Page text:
August 6, 2011
August 6, 2011
UN News Center
The United Nations on Saturday voiced alarm at the plight of Somali refugees in the Dollo Ado camps in south-eastern Ethiopia following an outbreak of suspected measles, and called for urgent action to assist an already vulnerable population.
So far there have been 47 official cases and three deaths from suspected measles in the Kobe camp of 25,000 people over the past week, the UN High Commissioner for Refugees (UNHCR) said in a news release.
Other suspected cases have been reported in the other two refugee camps in the area, as well as in the transit centre where there are just over 15,000 refugees awaiting relocation to the newly-opened Hilaweyn camp.
“This situation is alarming and we cannot afford to wait. We must act now, urgently and decisively, to arrest and turn around this situation,” said Moses Okello, UNHCR’s Representative in Ethiopia, following a visit to Dollo Ado.
UNHCR noted that the health of the refugees, who fled the famine in their homeland, is already fragile. “The mix of measles and high levels of malnutrition can be fatal,” the agency warned.
Health experts said high rates of acute malnutrition, low vaccination coverage in Somalia and overcrowding in the camps are some of the aggravating factors associated with this outbreak.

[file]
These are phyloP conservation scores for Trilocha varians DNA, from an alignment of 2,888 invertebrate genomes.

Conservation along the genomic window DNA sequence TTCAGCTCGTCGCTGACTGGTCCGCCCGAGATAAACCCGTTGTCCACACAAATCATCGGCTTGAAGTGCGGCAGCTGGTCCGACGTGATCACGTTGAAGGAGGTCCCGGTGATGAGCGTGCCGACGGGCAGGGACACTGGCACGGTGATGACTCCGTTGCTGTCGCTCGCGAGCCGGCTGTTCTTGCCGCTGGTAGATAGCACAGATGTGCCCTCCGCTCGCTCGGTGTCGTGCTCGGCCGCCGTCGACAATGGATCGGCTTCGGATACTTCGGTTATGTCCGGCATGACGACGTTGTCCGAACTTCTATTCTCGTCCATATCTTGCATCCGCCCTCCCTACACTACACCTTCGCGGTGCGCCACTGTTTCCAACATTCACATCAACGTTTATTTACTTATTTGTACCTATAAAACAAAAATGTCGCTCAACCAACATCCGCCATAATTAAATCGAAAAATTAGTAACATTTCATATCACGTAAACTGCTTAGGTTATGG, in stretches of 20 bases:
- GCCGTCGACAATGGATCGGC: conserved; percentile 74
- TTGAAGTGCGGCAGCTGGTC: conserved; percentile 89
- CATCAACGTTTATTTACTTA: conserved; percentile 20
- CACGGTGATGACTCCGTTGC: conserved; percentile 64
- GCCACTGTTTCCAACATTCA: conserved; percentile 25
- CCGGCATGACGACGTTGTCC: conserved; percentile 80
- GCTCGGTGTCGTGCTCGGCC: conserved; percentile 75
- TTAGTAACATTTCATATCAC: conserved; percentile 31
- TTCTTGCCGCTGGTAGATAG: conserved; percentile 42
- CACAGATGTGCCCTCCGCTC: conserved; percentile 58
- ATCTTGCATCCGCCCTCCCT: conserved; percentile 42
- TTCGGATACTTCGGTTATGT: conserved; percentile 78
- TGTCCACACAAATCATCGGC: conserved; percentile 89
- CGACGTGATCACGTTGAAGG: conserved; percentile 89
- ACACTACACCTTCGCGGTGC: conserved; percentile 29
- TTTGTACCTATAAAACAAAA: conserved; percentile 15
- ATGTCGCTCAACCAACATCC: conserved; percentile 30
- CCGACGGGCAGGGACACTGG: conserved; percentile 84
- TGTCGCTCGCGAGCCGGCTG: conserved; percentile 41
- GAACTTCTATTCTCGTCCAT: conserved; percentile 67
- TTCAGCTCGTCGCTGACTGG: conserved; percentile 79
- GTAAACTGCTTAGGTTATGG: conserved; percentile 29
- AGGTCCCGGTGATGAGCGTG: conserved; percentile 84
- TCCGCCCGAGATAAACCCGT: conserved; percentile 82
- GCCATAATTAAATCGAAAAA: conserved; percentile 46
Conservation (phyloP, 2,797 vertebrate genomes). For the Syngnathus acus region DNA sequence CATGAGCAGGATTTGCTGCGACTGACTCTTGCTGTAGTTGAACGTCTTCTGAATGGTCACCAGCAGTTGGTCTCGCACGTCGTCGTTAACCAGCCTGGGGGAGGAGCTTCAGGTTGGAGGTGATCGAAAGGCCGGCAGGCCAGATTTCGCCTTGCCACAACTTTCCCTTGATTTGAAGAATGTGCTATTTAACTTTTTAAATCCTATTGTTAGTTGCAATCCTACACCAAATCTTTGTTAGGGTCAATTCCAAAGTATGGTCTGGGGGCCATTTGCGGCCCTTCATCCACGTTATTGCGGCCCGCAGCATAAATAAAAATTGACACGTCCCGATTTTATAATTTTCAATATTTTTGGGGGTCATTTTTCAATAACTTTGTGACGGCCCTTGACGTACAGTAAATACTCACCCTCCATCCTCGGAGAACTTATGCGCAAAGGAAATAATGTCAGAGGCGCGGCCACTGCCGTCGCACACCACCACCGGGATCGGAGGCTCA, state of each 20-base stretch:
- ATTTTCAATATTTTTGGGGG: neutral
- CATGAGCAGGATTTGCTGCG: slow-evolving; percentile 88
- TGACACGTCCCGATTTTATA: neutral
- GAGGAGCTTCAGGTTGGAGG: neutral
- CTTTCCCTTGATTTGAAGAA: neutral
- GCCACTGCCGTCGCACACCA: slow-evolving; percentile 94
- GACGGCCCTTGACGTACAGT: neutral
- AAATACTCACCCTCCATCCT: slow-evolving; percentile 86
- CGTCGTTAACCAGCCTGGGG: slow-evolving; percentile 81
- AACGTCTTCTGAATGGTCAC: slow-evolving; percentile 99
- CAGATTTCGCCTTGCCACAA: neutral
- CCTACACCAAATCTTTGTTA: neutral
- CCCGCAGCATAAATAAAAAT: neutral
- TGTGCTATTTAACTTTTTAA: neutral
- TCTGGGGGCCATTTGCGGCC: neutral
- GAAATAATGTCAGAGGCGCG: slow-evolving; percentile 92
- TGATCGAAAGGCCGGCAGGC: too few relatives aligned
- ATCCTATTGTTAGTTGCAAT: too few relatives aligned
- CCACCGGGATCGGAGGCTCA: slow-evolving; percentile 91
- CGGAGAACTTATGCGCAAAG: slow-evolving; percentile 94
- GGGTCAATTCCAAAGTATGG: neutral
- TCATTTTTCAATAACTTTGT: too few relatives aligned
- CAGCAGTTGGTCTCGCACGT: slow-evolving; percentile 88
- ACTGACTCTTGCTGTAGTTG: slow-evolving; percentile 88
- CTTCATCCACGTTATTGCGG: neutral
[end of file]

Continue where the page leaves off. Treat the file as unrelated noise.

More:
Mr. Okello, who said he was “shaken” by the situation in Dollo Ado, held an urgent meeting today with Ethiopian Government officials and UNHCR health partners to agree a plan of action.
He said the first priority is a mass vaccination campaign, calling on all UNHCR partners to scale up their capacity to meet the “extremely serious public health challenges.”
The UN Children’s Fund (UNICEF) and the World Health Organization (WHO), through Ethiopia’s Ministry of Health, are providing the needed vaccines. Vaccination of all children between the ages of six months and 15 years of age was started Friday for all refugee children being transferred from the transit centre to the Hilaweyn camps.
UNHCR and the Ethiopian Government will lead a team of health experts to Dollo Ado tomorrow to support the roll-out of an action plan that includes the preparation of a mass vaccination campaign to begin on 9 August for all children aged six months to 15 years in Kobe camp – the most affected camp.
As of 5 August the number of Somali refugees in the Dollo Ado camps had reached 118,400. Nearly 78,000 of them arrived this year. This is in addition to more than 41,600 Somali refugees in the Jijiga area of the Somali region. Ethiopia hosts a total of 237,500 refugees, mainly from Somalia, Eritrea and Sudan.